It’s a landmark year for the Oregon Shakespeare Festival.
After 12 seasons as artistic director, Bill Rauch is stepping down to take a gig in New York City. His tenure at the venerable Ashland company, one of the largest-budget theaters in the US, has been remarkable. Under Rauch, OSF has become a serious player on the national scene, commissioning loads of new shows—several of which have landed on Broadway and other major stages around the country—and pushing for greater equity and inclusion among the acting company and staff.
In March, OSF announced Rauch will be succeeded by Nataki Garrett, the first person of color to lead the fest. Garrett, like Rauch, is a champion of new work—she has a background in devised work—but also professes a commitment to classical texts. She doesn’t officially take the helm till August 1, but she’ll soon enter rehearsals for How to Catch Creation, opening in mid-July.
Amid all that hubbub, OSF’s season is already underway, with five productions currently running. Here’s a peek at four of those shows. (The fifth, Between Two Knees, wasn't yet onstage when I was in Ashland. And six more shows are still to open—find info on the full season here.)
The early season’s standout is this rollicking, emotionally complex, song-filled show written by Lauren Yee and directed by Chay Yew. The premise is ripe with potential pitfalls: Yee takes a story about the Cambodian genocide and overlays it with psychedelic surf rock (the cast doubles as a live band). The play follows a young woman, the daughter of Cambodian refugees, who’s in Phnom Penh to investigate the atrocities that pushed her parents out of the country—a pursuit that’s interrupted by her father’s sudden arrival at her hotel, which triggers a series of flashbacks and borderline-melodramatic plot twists.
But Yee’s characters are all so human—by turns hilarious, infuriating, and tear-jerking—that the whole thing works like gangbusters. It’s a story of a father-daughter relationship, a portrait of friendship, and a meditation on forgiveness, the limits of loyalty, and what we do to protect those around us—and, most of all, a paean to the power of art.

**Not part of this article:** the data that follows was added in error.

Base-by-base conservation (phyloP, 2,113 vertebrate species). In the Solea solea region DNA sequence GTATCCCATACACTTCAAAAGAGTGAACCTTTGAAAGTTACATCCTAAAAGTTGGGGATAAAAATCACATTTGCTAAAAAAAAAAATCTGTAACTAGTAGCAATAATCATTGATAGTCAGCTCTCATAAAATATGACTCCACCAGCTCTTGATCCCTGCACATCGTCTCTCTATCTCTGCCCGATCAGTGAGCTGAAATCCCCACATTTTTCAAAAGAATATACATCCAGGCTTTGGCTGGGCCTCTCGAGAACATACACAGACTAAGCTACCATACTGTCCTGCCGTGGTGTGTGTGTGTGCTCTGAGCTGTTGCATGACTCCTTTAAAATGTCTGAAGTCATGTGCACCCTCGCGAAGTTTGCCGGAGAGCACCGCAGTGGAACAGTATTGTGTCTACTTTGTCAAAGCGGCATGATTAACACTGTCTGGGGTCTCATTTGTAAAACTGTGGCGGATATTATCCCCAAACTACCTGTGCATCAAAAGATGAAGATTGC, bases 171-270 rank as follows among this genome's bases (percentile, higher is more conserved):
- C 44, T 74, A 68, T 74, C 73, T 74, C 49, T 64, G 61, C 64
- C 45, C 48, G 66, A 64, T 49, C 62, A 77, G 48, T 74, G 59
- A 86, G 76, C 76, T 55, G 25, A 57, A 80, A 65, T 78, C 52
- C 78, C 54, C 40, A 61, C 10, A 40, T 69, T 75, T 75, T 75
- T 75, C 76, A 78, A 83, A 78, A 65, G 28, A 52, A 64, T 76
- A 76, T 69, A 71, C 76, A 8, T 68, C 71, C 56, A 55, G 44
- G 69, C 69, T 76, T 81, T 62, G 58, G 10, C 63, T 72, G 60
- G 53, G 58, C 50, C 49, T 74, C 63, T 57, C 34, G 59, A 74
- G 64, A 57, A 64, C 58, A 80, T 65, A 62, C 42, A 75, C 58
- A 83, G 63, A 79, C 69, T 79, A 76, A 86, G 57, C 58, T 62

The only Shakespeare show onstage at the moment is this romantic comedy—you know, the one about young lovers Rosalind and Orlando, cross-dressing, and all the world being a stage. In director Rosa Joshi’s hands, it becomes a tale of abandoning patriarchal conformity (Duke Frederick’s court, here a place of severely tailored garb and military-precision marches) for inclusion and compassion (the casually queer forest of Arden, whose gender-fluid inhabitants don flowy garments and enjoy languid picnics). That’s oversimplifying it, of course—Joshi’s actors are more than symbols. But the production can feel over-choreographed, which saps it of some of Arden’s charmed energy.
Even so, there are stellar moments. The early wrestling scene is a stunner, with maximum preening before the slow-mo, rock-’em-sock-’em bout begins. Rex Young is a delightfully hammy Touchstone, while Erica Sullivan, as Jaques, brings new levels of tortured melancholy to the role (and her malleable facial expressions are a thing of wonder).
In this world premiere, playwright Octavio Solis, who lives in Oregon’s Rogue Valley, offers up an imagined sequel to John Steinbeck’s The Grapes of Wrath. Inspired by a trip Solis took along the original Route 66—which Steinbeck calls the “Mother Road” in his novel—the action begins in California, where a distant cousin of Tom Joad has come looking for a blood relation who can inherit the family property in Oklahoma. He finds one—just turns out he’s Martín Jodes, a young Mexican-American farmworker. “You mean I’m gonna own me a honky farm in Bumfuck, Oklahoma?” Martín asks.
The unlikely duo sets off in a rusty Dodge pickup, and as they rattle across the country, racism flares, old wounds surface, and a friend of Martín’s named Mo hops in the truck for some crucial comic relief. It’s powerful if occasionally ponderous and overstuffed, but Solis’s language is wonderfully lyrical (“she could sing the ripeness into a persimmon,” Martín says of his mother), and Rauch’s direction plays up the poetry, with several actors serving as a sort of Greek chorus.
Only the most stony-hearted could hate Hairspray. Sure, the musical—about a plus-size teen in 1962 Baltimore who dreams of dancing on a television show and winds up spearheading a campaign of racial integration and radical self-acceptance—feels a little dated in 2019. But this kinetic production, directed by Christopher Liam Moore, is bursting with rambunctious dance numbers, tight comic timing, and sparkles (oh, the sparkles!). As Motormouth Maybelle, the hostess of the TV show’s “Negro Day,” Greta Oglesby swoops in for a jaw-dropping rendition of “I Know Where I’ve Been.” And as protagonist Tracy Turnblad, Katy Geraghty has heart and pluck to burn.